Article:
In 2005, Ben Flavel completed a BSc (Nanotechnology) with honours under the supervision of Professor Joe Shapter at Flinders. He then continued his research with Professor Shapter and Associate Professor Jamie Quinton to complete a PhD in chemistry in 2009. During that time he focused on new methods to integrate single-walled carbon nanotubes into molecular electronic devices, namely electrochemical sensors. In 2009 Ben received an Endeavour Research Fellowship from the Australian Government, enabling him to visit the University of Canterbury in New Zealand. Under the supervision of Professor Alison Downard, his research remained focused on carbon nanotubes and electrochemistry, but also began to broaden into the fields of biological interfaces and bio-sensing.
Returning to Flinders in 2010, he worked on a CSIRO funded project aimed at electrochemical detection of waterborne contaminants with carbon nanotube devices. Ben’s interest was coincidently sparked into the use of carbon nanotubes as the light sensitive component for new forms of solar cell devices. At this stage, it became clear that for such an application, extremely high quality carbon nanotube material would be required.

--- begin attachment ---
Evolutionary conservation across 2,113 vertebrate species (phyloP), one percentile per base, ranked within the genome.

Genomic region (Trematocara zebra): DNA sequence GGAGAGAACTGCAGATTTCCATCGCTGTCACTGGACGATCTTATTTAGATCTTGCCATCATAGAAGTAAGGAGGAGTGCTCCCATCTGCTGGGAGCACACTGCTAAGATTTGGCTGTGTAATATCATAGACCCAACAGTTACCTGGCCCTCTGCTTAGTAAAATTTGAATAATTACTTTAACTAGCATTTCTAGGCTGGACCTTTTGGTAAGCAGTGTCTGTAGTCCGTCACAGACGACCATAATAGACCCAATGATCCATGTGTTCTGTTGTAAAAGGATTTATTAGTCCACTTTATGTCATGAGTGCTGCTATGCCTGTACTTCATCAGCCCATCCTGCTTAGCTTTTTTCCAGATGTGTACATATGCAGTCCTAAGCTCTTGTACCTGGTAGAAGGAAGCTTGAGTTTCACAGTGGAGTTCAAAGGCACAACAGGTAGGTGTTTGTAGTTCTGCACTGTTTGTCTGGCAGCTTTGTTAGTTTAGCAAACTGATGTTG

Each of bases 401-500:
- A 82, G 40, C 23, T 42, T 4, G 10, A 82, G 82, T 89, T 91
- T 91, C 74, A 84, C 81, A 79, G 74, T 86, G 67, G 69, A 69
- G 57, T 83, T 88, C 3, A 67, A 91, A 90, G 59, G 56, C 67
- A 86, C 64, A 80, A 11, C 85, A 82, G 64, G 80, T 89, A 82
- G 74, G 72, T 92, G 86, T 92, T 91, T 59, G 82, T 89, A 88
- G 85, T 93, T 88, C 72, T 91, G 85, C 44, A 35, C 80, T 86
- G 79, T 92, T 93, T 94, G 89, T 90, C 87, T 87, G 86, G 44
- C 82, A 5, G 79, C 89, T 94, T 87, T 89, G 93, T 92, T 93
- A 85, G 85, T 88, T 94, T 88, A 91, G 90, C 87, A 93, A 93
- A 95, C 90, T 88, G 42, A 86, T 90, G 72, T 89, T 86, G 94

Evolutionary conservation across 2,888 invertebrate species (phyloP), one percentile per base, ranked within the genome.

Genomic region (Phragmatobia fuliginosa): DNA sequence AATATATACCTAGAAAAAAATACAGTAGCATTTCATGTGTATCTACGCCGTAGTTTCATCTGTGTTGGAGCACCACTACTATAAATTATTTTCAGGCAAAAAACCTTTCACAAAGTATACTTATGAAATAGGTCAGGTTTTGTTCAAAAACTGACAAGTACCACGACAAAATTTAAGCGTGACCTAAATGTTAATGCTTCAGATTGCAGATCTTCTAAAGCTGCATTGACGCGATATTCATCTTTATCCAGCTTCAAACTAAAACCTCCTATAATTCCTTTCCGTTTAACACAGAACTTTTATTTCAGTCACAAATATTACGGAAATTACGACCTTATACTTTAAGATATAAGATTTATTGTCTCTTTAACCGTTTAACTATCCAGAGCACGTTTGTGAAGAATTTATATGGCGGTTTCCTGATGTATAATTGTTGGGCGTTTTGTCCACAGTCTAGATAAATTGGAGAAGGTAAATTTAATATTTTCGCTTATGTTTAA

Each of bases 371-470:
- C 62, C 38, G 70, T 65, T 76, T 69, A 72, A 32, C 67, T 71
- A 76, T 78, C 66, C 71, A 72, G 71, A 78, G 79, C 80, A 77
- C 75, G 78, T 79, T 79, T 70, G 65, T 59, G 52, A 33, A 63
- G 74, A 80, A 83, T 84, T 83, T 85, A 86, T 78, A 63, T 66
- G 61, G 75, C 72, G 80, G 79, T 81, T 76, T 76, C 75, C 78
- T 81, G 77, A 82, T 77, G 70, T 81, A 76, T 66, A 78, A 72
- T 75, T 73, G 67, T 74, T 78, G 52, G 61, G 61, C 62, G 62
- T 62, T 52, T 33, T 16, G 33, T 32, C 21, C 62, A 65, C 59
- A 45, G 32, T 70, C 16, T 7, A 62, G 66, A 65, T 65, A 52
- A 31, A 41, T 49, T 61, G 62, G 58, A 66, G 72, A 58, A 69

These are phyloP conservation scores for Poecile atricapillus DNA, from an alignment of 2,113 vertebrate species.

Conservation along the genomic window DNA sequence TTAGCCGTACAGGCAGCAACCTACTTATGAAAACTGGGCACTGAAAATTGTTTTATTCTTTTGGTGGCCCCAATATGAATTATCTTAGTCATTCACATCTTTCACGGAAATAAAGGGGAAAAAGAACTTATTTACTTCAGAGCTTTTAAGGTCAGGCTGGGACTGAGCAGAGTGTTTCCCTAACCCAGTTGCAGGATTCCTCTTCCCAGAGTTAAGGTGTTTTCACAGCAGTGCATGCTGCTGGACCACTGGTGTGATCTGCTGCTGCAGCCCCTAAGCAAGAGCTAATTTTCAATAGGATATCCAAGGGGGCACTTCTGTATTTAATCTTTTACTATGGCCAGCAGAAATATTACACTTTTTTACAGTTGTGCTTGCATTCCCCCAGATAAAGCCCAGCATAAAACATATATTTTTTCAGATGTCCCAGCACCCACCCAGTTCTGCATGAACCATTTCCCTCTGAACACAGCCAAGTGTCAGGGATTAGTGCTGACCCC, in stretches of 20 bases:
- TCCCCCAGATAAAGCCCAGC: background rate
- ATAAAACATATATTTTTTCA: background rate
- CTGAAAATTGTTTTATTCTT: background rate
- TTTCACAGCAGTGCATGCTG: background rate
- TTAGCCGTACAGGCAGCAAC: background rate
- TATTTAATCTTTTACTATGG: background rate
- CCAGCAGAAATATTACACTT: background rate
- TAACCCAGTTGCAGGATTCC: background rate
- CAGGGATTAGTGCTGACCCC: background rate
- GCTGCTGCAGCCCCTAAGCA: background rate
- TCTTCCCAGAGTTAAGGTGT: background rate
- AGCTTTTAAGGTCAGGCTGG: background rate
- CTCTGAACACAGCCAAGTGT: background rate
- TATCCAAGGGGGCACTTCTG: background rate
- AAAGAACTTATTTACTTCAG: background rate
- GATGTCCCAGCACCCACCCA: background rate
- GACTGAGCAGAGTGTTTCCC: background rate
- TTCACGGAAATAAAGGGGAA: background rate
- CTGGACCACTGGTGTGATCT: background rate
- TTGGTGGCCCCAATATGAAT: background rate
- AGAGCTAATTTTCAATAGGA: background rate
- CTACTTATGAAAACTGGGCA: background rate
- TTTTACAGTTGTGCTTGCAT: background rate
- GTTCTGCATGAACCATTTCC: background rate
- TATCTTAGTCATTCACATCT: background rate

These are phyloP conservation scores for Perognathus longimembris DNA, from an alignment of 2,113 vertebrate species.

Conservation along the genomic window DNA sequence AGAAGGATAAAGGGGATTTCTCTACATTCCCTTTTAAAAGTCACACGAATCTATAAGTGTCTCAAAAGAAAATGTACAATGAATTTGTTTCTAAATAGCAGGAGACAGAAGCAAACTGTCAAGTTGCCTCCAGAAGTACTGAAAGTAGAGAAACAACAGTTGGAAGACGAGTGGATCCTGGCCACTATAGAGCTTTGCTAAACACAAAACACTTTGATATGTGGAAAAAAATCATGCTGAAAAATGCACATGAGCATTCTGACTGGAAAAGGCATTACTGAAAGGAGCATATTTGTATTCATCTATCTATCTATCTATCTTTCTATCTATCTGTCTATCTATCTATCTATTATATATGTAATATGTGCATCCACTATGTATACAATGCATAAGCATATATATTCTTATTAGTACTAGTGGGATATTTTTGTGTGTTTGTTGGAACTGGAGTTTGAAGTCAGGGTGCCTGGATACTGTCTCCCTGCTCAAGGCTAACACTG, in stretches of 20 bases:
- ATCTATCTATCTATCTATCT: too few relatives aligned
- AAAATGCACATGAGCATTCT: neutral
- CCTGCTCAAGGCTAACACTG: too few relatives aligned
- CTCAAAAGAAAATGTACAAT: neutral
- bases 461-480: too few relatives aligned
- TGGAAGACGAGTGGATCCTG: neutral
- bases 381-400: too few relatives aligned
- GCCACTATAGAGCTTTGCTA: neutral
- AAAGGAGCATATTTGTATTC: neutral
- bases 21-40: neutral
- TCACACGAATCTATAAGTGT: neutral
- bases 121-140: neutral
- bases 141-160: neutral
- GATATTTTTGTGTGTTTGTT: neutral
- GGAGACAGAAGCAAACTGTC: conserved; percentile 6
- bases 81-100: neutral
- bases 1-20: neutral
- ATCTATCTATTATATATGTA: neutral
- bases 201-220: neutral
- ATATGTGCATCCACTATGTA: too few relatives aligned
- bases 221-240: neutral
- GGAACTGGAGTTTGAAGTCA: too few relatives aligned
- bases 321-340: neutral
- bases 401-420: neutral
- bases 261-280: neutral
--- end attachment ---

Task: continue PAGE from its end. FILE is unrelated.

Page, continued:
“Fortunately” he says “Professor Krupke and Dr.Hennrich at the Karlsruhe Institute of Nanotechnology in Germany had many years of experience in preparing such material and we began collaborating.” This collaboration led to Ben receiving a postdoctoral research fellowship from the Alexander von Humboldt Foundation and he moved to Germany in 2011. In 2012 he was admitted into the Emmy Noether Programme of the German Research Foundation, which will allow him to build up his own junior research group over the next five years at the Karlsruhe Institute. This award brings with it almost AUD2M and his work will focus on creating new light harvesting devices (solar cells) and bio-sensors from carbon nanotubes. This program is internationally competitive, very prestigious, and aimed at promoting excellent young scientists.
Ben adds that “Flinders University has always played a key role in my scientific career and even now I continue to collaborate with Mr Daniel Tune, a PhD student near to completion, and the group of Professor Shapter.” He also now jointly supervises an additional PhD student Ms. Kate Moore. He says that this collaboration has always been hugely successful and has lead to a vast number of publications.